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  1. #1
    Join Date
    Jun 2009
    Location
    Huntsville, Alabama
    Posts
    677

    Default NICOT/Mann Lake problem

    Had a first today. Wanted to see if anyone else has ever experienced this.

    Put queen in the NICOT/Mann Lake box late last Friday. Let her loose, yesterday, Monday. I have found that it takes at least 48-54 hours for her to have layed in a large majority of the cell cups. Saw eggs and a couple with royal jelly in the bottom.
    Went today today to check and see if more had royal jelly and POOF no eggs left in the cells. The only thing left was the 2-3 that already had royal jelly yesterday.

    Anyone ever experience this? Just curious....

  2. #2
    Join Date
    Feb 2004
    Location
    Fredericksburg, Va
    Posts
    798

    Default Re: NICOT/Mann Lake problem

    I have had this happen twice this year. After that I went to grafting. I do plan at least one more try with the Nicot this year but expect to add a feeder before inserting the Nicot.
    Bee all you can Bee!
    http://www.hamiltonapiary.net

  3. #3
    Join Date
    Feb 2011
    Location
    etowah,Alabama
    Posts
    458

    Default Re: NICOT/Mann Lake problem

    I was told to place the frame the nicot is on in the same position the queen was found on. My friend does good with his jenter and has tried both. I just installed my nicot to let the bees polish the cell cups up.
    BB's Honey
    www.bbshoney.com

  4. #4
    Join Date
    Oct 2010
    Location
    Montgomery, Tx
    Posts
    162

    Default Re: NICOT/Mann Lake problem

    Did you remove the entire plastic cover on the front or just the caps at the bottom?

    -Jay

  5. #5
    Join Date
    Jun 2009
    Location
    Huntsville, Alabama
    Posts
    677

    Default Re: NICOT/Mann Lake problem

    Removed the whole front just like I always have. Have I been doing it incorrectly all this time?????

  6. #6
    Join Date
    Feb 2010
    Location
    North Tazewell, Virginia
    Posts
    345

    Default Re: NICOT/Mann Lake problem

    Ok been useing nicot with excellent results. Put nicot in and leave for 48hrs. Pull it and get every bee out then put your queen in make sure when she is in she is the only bee in the nicot. Then put the frame back in with her in and leave for 48hrs. Then pull the frame and let her out. Make sure that there are no bees in the nicot. Then put the cover back on and leave for another day. Then pull the nicot and put the cells in the cell holders and put in the brood hive to raise the queens. The reason you make sure there are no bees in the nicot is the nurse bees take care of the eggs. If there is worker bees in the nicot they will canablize the eggs. I have learned this the hard way and spent a lot of time doing different experiments. Follow these directions and you will change your opinion of the nicot it is alot easier than grafting. They don't tell you these things in the directions. Good Luck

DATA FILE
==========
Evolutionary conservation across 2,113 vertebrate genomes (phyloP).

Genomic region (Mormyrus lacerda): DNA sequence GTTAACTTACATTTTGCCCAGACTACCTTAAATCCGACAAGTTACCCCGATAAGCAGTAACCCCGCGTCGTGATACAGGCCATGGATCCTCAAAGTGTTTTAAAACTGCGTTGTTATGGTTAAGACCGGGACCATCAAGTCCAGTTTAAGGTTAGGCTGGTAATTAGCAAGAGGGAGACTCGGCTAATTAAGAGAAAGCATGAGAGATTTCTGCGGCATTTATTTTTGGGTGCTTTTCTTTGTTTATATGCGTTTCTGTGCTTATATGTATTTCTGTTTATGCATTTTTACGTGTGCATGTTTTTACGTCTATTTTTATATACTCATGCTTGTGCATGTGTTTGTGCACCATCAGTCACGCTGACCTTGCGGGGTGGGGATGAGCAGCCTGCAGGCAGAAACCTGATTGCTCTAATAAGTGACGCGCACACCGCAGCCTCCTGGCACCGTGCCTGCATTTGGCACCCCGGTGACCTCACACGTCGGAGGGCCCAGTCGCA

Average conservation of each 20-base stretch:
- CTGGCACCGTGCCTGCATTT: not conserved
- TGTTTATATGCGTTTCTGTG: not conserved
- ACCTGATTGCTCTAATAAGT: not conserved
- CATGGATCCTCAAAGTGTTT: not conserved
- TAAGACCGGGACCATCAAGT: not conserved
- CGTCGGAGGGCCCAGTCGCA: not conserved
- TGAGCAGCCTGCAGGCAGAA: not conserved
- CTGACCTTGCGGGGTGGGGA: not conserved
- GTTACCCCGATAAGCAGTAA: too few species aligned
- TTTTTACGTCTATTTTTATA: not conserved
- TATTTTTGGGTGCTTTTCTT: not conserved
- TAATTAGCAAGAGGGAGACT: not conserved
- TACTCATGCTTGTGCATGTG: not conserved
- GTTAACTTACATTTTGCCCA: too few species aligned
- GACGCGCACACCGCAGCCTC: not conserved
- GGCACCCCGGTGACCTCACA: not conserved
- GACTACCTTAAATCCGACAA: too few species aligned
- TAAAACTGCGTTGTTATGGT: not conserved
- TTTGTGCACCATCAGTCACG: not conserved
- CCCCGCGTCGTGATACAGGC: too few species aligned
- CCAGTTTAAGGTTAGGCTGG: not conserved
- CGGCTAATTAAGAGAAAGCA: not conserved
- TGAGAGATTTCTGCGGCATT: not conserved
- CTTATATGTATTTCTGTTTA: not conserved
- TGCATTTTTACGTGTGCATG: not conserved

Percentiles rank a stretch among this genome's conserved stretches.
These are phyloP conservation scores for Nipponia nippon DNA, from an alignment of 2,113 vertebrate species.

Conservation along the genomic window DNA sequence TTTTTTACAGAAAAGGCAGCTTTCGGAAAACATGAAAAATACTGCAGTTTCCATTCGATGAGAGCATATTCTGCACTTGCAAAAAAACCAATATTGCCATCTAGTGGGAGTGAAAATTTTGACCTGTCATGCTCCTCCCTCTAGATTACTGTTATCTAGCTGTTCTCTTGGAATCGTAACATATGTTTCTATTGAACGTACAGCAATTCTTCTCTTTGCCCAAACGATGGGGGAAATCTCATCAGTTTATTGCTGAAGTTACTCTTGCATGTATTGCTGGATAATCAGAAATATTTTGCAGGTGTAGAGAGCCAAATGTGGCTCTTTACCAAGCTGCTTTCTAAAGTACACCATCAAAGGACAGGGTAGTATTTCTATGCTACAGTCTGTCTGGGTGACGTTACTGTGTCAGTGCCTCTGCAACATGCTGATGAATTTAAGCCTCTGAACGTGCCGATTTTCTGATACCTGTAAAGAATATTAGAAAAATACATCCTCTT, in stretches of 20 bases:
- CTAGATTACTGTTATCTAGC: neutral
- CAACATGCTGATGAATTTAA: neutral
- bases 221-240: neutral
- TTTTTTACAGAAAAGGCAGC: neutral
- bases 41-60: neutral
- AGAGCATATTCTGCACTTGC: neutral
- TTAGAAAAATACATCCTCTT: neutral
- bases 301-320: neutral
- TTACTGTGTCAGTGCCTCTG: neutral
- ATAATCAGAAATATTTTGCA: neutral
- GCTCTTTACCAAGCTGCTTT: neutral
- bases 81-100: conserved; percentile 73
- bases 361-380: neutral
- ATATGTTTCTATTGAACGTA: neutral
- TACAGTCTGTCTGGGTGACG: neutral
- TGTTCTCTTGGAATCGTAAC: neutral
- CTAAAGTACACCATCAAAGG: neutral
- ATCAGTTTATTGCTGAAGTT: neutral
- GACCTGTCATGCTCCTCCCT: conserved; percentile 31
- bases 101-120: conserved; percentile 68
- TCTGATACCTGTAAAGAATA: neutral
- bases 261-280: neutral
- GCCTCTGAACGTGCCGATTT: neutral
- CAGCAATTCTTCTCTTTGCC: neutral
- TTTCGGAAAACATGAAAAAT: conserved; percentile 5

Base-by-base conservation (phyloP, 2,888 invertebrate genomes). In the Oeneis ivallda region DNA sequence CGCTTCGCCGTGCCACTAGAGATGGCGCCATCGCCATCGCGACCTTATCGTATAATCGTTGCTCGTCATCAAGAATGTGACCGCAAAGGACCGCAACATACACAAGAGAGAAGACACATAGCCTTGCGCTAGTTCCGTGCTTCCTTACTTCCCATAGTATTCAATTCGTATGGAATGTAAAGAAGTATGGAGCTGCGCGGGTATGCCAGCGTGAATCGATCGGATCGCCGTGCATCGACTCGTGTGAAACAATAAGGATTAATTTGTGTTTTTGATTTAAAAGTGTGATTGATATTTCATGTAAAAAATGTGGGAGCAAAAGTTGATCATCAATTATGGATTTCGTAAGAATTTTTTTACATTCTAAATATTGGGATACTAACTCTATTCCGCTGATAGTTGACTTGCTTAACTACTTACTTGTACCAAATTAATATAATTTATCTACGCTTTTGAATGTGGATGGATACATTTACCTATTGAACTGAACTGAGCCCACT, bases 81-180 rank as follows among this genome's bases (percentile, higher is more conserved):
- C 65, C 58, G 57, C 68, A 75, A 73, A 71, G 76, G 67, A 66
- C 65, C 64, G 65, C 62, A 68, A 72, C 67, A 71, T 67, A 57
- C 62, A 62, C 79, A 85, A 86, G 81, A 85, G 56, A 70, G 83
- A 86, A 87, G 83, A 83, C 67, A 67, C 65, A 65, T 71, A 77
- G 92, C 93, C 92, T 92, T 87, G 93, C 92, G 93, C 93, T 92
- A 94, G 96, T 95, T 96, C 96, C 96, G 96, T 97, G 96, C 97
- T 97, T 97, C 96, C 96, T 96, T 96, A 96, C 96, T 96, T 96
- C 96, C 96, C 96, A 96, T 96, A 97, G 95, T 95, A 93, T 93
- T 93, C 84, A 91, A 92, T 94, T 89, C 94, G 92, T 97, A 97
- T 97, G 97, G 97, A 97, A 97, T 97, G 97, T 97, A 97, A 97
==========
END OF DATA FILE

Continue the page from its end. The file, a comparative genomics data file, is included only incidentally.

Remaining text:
7. #7
    Join Date
    Jun 2009
    Location
    Huntsville, Alabama
    Posts
    677

    Default Re: NICOT/Mann Lake problem

    Oh, the famous riverratbees they speak so well of over on the RA forum. Nice to meet another "terrible person".

    I love the NICOT. Have used it for a while and have always just let the queen loose and left the cover off. Just haven't ever seen them do this.
    Any other thoughts/suggestions from you guys?

  8. #8
    Join Date
    Jan 2003
    Location
    Suffolk, VA
    Posts
    2,654

    Default Re: NICOT/Mann Lake problem

    Quote Originally Posted by Riverratbees View Post
    Make sure that there are no bees in the nicot.
    I have the Jenter system, however, I don't completely understand the above statement. I believe that the cover on the nicot is similar to the Jenter, which is essentially a queen excluder. If so, not sure why it would be of any benefit to make sure there are no bees in it after you release the queen. If they have ill intentions they can certainly get through the excluder and remove eggs.

    I believe that the OP's problems are more likely related to lack of nectar flow. I suggest that you feed the breeder hive a couple of days prior and while the system is in place.

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